“Comint” S1 / E5
- B+ Community Grade
Genevieve: From the very first scene, sexual favors have played a big role in The Americans, both suggested and explicit. (Okay, usually explicit.) And until now, the show’s treated it pretty much as a given, a cost-of-doing-business element of spywork that’s thus far been regarded more as a narrative device and an emotional catalyst than as a moral quandary. “Comint” goes a long way toward changing that (and just in time, I’d say), lacing its cat-and-mouse surveillance plot with questions of female equality, objectification, and degradation, making for one of the ethically stickiest—and best—episodes of the show to date. (It’s also the first episode of The Americans credited to a female writer, newcomer Melissa James Gibson.)
While it’s by no means just the female characters using the suggestion of sex to get what they want—we’ve seen Phillip do it before and again tonight, and even Stan feints toward it in his conversations with Nina in this episode—“Comint” is very explicit about the different connotation and effects such things have for women, particularly in this time period. Claudia telling Elizabeth, “I won’t say this job is twice as hard for women, but it’s something close to that” right before bringing up the Equal Rights Amendment could be read as heavy-handed if it weren’t for the fact that Elizabeth not only just endured something horrible in the name of her work, but also had to deal with the well-meaning but ultimately patronizing reaction of her husband.
That scene between Phillip and Elizabeth calls back up the events of the pilot, where Phillip taking revenge on Elizabeth’s rapist was both a little too neat and sort of sold Elizabeth short. We know now that Elizabeth getting beaten by the source she’s pumping for intel about the FBI’s encryption technology isn’t the first time she’s experienced sexual violence in the name of her cause—making that rape seem less like an arbitrary conflict-generator in retrospect—and we also see now that Phillip has some pretty serious white-knight tendencies. Phillip taking revenge on the creep who ogled his daughter in a mall is one thing, but when Elizabeth asks him, “If I wanted to deal with him, you don’t think he’d be dealt with?,” it speaks volumes.
Which isn’t to say Phillip’s reaction is somehow sexist or unjustified; it’s not at all, but it is a little wrinkly when combined with Elizabeth’s assertion that “We have to do all sorts of things for our work, and it requires being a certain way.” Phillip is Elizabeth’s husband, yes, but he’s also her partner, and he’s constantly blurring the lines between the two. Elizabeth is much more pragmatic when it comes to the division—notice she leaves out the sordid details when telling Phillip her plan to juice the encryption guy—and while that often leaves her in the position of being the bad guy in their marriage, it’s born of the very different position she’s in as a female spy.
Make no mistake, this is all as dark and sticky as molasses, and “Comint” offers no easy takeaway on the subject, though it does bring Phillip and Elizabeth to an uneasy truce by the end—just in time for Elizabeth to once again be put in the position of doing something awful and demoralizing. The stuff between her and Phillip, not to mention this episode’s recurring theme of loyalty, serves to engender some sympathy for her before the somewhat shocking ending, when Elizabeth puts a bullet through the forehead of Udacha, a Department Of Defense contractor who’s spent 23 years funneling the KGB intel—including those antiballistic defense system blueprints—and is now seriously wavering in his conviction. Once again, Claudia serves as somewhat of a Greek chorus when she foreshadows this early in the episode, as she tells Elizabeth about a West German agent she once befriended: “We didn’t need him anymore, but he needed us.”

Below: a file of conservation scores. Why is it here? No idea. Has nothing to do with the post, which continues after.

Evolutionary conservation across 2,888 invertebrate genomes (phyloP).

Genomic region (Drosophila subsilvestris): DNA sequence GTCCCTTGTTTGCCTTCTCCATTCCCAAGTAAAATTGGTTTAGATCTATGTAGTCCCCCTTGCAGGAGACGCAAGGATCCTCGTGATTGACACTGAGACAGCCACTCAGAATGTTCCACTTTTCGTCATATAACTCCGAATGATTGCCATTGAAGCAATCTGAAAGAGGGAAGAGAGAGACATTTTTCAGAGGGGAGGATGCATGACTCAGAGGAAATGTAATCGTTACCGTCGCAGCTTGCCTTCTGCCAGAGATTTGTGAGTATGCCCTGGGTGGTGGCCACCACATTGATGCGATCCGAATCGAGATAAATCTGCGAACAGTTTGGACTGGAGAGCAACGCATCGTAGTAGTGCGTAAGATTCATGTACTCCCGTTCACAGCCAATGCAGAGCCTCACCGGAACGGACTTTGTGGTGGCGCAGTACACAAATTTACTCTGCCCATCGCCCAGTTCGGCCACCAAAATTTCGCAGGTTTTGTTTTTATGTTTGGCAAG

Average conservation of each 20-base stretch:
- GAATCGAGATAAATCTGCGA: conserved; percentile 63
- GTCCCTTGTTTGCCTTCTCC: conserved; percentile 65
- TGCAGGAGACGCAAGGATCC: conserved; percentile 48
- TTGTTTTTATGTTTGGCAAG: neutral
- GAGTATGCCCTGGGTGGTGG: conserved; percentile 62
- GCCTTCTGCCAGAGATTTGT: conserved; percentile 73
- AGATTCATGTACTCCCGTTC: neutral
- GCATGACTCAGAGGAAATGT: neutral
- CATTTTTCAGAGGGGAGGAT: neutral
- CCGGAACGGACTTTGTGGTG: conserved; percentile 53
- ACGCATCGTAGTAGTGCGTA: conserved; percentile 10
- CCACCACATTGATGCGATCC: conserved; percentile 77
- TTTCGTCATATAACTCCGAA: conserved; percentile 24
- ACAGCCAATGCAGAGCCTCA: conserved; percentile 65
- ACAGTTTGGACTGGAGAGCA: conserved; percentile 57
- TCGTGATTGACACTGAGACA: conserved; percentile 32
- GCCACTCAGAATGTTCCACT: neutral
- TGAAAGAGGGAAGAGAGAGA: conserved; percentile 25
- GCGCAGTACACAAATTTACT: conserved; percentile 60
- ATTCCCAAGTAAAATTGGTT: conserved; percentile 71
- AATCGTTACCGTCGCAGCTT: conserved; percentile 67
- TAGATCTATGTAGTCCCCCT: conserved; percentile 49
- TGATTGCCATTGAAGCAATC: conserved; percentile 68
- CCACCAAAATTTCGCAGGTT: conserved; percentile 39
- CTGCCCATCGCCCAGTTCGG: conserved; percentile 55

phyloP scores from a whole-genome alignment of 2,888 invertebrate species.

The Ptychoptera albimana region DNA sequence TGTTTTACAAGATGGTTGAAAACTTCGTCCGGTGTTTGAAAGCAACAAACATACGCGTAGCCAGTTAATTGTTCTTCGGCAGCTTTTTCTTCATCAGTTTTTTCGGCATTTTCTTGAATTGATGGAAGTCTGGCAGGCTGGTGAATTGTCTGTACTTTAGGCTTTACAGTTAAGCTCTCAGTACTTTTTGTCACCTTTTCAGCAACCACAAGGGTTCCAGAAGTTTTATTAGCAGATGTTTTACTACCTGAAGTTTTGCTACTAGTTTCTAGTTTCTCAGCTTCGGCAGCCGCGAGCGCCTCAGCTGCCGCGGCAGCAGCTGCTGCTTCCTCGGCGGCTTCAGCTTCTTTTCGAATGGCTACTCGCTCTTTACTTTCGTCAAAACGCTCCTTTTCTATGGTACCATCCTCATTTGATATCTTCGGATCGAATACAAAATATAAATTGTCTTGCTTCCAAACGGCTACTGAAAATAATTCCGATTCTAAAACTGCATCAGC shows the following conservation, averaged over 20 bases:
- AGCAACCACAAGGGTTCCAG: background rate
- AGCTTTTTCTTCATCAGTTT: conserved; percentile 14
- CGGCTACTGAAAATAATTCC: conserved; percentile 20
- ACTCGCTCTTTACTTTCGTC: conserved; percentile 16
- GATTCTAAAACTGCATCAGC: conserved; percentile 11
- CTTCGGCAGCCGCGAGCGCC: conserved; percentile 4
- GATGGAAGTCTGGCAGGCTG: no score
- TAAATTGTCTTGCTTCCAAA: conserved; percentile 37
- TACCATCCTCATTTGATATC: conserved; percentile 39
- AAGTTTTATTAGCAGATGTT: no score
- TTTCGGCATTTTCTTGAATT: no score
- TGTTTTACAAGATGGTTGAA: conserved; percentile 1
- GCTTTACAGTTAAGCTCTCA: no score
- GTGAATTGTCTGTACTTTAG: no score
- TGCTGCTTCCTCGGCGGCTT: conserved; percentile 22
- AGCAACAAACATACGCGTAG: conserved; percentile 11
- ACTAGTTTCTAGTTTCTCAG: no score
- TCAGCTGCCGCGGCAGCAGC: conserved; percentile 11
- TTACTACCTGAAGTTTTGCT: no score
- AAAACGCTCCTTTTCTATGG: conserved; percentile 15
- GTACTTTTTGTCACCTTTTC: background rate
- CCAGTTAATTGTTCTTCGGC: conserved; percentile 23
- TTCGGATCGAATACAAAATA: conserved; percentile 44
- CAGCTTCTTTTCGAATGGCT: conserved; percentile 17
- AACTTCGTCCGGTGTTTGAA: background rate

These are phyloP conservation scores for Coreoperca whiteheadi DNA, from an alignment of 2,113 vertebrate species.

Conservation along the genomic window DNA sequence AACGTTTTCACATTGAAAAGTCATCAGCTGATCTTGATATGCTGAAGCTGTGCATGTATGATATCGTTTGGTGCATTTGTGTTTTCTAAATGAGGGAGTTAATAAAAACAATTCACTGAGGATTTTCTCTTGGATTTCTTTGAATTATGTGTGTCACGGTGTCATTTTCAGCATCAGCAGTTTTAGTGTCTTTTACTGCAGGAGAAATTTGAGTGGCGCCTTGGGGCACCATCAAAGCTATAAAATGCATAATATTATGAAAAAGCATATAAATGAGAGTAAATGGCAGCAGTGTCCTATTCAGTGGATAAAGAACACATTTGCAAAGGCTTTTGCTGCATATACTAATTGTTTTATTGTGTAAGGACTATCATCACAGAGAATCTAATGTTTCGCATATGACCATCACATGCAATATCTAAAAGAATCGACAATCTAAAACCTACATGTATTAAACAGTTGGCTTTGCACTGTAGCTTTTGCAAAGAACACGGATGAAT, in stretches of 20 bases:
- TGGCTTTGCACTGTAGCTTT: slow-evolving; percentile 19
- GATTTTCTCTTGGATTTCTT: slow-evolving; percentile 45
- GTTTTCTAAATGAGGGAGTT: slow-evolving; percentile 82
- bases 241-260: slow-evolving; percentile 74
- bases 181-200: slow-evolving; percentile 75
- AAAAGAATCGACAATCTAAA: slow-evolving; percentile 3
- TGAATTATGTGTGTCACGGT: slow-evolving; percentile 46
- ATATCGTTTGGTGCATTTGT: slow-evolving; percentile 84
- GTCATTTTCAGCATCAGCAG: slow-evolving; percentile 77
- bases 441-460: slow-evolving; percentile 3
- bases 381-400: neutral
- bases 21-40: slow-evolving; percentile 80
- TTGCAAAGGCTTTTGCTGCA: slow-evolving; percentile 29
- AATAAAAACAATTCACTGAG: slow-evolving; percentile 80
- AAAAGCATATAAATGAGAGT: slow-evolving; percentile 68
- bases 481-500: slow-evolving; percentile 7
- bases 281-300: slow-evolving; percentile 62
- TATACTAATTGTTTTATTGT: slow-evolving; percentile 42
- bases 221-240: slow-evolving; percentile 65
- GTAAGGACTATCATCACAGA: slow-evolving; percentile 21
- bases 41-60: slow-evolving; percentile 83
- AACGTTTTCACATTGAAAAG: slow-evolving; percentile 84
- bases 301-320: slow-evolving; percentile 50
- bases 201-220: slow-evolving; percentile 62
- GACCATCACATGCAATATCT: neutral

As I said, the theme of loyalty runs strong throughout this episode, specifically the boundaries thereof. Elizabeth’s loyalty to her cause has put her in some horrible situations—including killing Udacha—but are they as horrible as the alternative if she doesn’t follow orders? And Phillip’s loyalty to his marriage often runs counter to their cause, an instinct that could very well put them both in danger. Claudia decries the CIA for the lack of loyalty they shows their informants, but it’s nowhere near that cut-and-dried; as we see in this episode, people have all sorts of loyalties—to their work, to their marriages, to themselves—that often conflict with each other. And there’s no guarantee that that loyalty will be reciprocated, as evidenced in the increasingly complex web of informants and moles that’s driving the show’s main spy narrative.
This is all by way of turning the conversation toward Nina, who is asked point-blank by Vasili, her boss at the Soviet Embassy/ KGB Rezidentura, if she knows what loyalty is, and is told by Stan to “trust me,” as if she has no choice in the matter. (Stan’s difficulty picking up the language makes for some interesting moments this episode.) Nina and Elizabeth’s stories run parallel in this episode, both taking a mercenary attitude toward their methods of extracting information, and both living a life that, to paraphrase Elizabeth, causes them to wake up every morning worried about everything. (Stan also echoes Phillip somewhat in his confused dismay at learning how Nina got Vasili to talk.) Todd, what do you think of how Nina’s character was fleshed out this episode? And hey, did you get a gander at Martha’s sexy new shoes?
Todd: I did. They really show off her calves. (I’m sorry. I shouldn’t be speaking that way in the workplace.)
“Comint” is perhaps a little slower than the last few episodes, but it might be my favorite episode of the show yet, accomplishing a great deal of fleshing out of a lot of the characters, all without having any big moments where somebody stops and delivers a monologue about why they are the way they are. Even Claudia’s talk about her West German informant and the Equal Rights Amendment seems like it could be on the nose but more or less skirts that problem neatly. I said last week I’ve been waiting for the show to give us a better sense of why Elizabeth is the way she is, and I’d say “Comint” does an excellent job of just that.